Skip to Navigation

All posts by Jennifer Lee



Stereotype Promise

Jennifer Lee, University of California, Irvine
January 18, 2012

Jennifer LeeJennifer Lee is a sociologist at the University of California, Irvine and a Visiting Scholar at the Russell Sage Foundation.

In January of 2011, The Wall Street Journal published an article by Amy Chua titled, “Why Chinese Mothers are Superior,” shortly before the release of her memoir, Battle Hymn of the Tiger Mother. The article and book set off a firestorm of controversy because she argued that the Eastern parenting style is superior to the Western one because it places an uncompromising value on education, reinforced by hard work, strict discipline, and practice, which in turn, produces “successful kids,” “math whizzes,” and “music prodigies.” Reducing academic achievement to Eastern culture, Chua ignores some of the advantages accorded to Asian American students in the context of U.S. schools.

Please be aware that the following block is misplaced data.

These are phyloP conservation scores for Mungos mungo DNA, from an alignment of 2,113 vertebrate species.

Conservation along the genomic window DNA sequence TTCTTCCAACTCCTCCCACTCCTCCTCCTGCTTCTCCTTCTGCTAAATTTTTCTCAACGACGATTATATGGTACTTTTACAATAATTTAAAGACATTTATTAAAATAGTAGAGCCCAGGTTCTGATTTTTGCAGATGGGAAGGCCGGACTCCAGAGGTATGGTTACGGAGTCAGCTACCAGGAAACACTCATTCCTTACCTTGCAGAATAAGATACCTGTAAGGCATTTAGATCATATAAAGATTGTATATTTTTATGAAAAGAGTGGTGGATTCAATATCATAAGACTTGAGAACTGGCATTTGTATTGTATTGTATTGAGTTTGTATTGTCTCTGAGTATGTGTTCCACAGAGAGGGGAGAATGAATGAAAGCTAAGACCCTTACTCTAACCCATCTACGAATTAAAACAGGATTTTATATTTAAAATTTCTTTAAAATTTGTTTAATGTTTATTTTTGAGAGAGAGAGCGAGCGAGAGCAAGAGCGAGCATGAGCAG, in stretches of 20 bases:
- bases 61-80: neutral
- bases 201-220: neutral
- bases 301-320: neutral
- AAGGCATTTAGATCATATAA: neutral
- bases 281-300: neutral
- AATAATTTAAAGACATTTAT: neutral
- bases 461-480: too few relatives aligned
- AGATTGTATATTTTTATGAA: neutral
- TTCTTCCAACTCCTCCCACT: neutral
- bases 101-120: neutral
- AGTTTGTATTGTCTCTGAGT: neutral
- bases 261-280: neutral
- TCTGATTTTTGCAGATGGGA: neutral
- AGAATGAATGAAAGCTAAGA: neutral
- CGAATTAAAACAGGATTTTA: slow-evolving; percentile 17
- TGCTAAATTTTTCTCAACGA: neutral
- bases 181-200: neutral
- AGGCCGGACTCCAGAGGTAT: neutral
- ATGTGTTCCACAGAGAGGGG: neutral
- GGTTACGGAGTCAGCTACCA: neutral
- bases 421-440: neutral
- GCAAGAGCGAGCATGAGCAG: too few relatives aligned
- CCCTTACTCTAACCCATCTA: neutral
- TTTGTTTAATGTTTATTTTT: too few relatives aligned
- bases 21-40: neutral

Asian American students benefit from a “stereotype promise”—the promise of being viewed through the lens of a positive stereotype that leads one to perform in such a way that confirms the positive stereotype, thereby enhancing performance. Based on my research with Min Zhou1, 1.5- and second-generation Chinese and Vietnamese respondents in Los Angeles described how their teachers assumed that they were smart, hard-working, and high-achieving, which affected the way that their teachers treated them, the grades they received, and their likelihood of being placed into the most competitive academic tracks, like Advanced Placement (AP) and Honors. For many students, stereotype promise exerted an independent effect, and boosted performance.